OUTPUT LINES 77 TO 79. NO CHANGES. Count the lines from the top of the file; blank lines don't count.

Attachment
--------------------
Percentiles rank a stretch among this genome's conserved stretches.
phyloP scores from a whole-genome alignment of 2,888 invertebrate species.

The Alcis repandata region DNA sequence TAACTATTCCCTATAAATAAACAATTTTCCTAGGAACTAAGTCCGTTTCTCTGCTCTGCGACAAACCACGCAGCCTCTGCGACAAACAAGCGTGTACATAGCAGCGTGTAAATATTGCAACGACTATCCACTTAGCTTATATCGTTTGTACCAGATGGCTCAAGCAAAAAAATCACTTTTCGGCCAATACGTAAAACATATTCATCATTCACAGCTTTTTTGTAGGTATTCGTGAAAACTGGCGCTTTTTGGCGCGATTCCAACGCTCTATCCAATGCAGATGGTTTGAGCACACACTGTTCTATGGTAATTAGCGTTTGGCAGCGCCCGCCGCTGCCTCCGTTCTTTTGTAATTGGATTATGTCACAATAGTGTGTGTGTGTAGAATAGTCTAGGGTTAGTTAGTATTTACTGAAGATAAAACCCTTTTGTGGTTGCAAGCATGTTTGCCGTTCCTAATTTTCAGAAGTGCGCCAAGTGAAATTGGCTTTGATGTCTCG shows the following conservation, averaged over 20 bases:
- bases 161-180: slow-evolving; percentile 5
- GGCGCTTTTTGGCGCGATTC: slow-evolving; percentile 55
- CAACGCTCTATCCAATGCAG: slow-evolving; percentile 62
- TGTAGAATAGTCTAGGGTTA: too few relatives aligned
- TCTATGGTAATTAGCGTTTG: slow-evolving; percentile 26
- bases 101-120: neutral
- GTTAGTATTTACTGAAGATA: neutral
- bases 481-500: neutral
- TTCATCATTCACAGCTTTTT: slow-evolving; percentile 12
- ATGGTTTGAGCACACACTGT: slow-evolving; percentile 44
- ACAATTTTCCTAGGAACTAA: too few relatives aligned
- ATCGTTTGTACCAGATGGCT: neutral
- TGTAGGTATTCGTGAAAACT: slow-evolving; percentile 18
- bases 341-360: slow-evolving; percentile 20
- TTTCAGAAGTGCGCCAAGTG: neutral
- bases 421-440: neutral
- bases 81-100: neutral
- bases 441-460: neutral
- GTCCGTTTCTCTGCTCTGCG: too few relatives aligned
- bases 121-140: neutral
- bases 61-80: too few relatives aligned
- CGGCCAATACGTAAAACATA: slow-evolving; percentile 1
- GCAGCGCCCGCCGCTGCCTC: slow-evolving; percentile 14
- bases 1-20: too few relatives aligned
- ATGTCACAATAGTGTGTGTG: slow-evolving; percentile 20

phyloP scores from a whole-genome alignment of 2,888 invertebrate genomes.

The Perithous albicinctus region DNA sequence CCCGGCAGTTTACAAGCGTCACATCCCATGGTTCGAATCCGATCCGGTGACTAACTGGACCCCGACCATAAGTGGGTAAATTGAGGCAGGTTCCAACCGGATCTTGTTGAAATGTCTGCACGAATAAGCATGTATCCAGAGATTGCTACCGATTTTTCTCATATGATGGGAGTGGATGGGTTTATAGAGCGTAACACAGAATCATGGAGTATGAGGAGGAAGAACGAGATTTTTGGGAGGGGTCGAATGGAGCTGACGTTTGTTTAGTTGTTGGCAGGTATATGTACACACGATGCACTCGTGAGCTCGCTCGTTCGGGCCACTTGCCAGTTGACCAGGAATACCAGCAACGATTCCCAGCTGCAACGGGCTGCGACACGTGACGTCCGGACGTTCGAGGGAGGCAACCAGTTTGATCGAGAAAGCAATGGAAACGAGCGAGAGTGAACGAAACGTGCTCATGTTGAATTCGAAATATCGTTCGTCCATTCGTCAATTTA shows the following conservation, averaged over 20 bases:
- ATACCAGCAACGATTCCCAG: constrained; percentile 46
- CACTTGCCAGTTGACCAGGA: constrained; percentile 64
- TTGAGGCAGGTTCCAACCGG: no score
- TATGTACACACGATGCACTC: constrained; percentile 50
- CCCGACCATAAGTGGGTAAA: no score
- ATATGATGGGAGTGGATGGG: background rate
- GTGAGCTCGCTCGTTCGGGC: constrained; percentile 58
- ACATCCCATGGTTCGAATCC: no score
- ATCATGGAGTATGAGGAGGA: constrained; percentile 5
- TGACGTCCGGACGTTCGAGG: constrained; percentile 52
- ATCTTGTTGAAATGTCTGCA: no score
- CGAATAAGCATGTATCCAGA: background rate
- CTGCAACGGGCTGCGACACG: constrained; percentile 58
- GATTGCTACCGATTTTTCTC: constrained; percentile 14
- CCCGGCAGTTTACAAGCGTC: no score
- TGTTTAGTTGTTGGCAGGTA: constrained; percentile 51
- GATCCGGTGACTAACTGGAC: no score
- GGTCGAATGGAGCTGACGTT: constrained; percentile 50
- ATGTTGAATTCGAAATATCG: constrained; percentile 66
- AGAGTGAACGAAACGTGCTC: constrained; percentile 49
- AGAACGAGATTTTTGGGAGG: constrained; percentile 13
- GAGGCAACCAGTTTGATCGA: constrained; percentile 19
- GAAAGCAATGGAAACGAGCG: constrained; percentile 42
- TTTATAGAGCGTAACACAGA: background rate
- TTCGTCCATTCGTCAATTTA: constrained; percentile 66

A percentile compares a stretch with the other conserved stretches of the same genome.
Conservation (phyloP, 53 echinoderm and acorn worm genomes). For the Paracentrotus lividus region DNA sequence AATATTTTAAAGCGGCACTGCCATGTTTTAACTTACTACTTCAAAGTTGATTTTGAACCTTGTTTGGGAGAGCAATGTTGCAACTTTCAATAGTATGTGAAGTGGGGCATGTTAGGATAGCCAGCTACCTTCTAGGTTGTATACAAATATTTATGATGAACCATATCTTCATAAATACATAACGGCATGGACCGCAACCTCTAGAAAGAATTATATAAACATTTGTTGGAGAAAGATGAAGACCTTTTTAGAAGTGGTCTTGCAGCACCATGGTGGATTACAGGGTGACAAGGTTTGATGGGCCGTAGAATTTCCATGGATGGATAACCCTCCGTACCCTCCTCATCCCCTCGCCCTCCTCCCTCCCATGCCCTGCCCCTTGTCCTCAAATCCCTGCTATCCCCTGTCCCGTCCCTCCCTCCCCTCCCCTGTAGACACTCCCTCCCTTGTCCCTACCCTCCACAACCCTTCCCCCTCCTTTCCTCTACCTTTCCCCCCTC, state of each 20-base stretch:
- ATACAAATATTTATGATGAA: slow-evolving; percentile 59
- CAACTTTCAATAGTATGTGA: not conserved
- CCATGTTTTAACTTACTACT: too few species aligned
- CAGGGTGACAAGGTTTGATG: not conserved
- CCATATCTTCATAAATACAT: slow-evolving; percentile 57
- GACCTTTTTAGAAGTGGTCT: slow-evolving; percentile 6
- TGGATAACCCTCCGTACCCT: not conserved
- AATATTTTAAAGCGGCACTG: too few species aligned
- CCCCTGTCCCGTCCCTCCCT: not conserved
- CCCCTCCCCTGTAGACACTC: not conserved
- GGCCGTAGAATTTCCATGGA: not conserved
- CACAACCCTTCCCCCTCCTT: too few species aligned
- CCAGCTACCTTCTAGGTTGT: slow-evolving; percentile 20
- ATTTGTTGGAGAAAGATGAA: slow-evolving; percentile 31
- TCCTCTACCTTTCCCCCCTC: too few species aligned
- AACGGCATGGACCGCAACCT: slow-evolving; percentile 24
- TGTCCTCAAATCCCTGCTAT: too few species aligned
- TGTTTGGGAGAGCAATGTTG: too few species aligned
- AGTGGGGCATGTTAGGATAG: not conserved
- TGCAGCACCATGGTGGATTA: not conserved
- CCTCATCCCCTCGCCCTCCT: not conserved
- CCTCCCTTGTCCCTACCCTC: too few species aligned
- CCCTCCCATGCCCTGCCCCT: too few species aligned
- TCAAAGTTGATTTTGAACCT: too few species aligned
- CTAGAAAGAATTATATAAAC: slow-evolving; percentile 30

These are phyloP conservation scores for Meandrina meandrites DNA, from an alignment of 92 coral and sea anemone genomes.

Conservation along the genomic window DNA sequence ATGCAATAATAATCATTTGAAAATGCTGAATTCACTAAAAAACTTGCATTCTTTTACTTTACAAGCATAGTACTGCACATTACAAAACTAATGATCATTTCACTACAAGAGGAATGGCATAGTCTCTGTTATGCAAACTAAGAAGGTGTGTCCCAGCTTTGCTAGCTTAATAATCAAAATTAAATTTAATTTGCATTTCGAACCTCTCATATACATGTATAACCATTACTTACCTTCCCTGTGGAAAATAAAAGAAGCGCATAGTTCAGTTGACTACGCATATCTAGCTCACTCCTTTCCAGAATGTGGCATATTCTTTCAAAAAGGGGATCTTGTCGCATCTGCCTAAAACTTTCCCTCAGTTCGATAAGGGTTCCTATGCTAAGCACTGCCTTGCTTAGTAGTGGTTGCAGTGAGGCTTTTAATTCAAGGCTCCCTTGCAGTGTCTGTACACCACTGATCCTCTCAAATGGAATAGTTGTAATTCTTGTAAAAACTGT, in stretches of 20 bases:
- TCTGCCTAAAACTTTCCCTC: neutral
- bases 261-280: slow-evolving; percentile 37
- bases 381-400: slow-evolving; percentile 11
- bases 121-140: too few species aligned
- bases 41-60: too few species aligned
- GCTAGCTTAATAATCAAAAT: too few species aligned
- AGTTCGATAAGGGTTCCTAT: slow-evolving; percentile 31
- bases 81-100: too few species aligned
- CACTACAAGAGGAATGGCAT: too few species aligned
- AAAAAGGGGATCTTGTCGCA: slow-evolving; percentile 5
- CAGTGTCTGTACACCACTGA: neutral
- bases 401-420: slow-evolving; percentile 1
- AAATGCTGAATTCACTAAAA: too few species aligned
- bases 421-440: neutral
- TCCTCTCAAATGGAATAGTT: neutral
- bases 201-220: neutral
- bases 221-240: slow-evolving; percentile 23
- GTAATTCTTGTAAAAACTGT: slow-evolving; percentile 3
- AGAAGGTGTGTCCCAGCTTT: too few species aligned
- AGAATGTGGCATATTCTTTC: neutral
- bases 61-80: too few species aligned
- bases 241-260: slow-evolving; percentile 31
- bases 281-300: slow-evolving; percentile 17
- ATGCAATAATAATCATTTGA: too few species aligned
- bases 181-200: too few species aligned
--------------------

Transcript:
- TGCAGCACCATGGTGGATTA: not conserved
- CCTCATCCCCTCGCCCTCCT: not conserved
- CCTCCCTTGTCCCTACCCTC: too few species aligned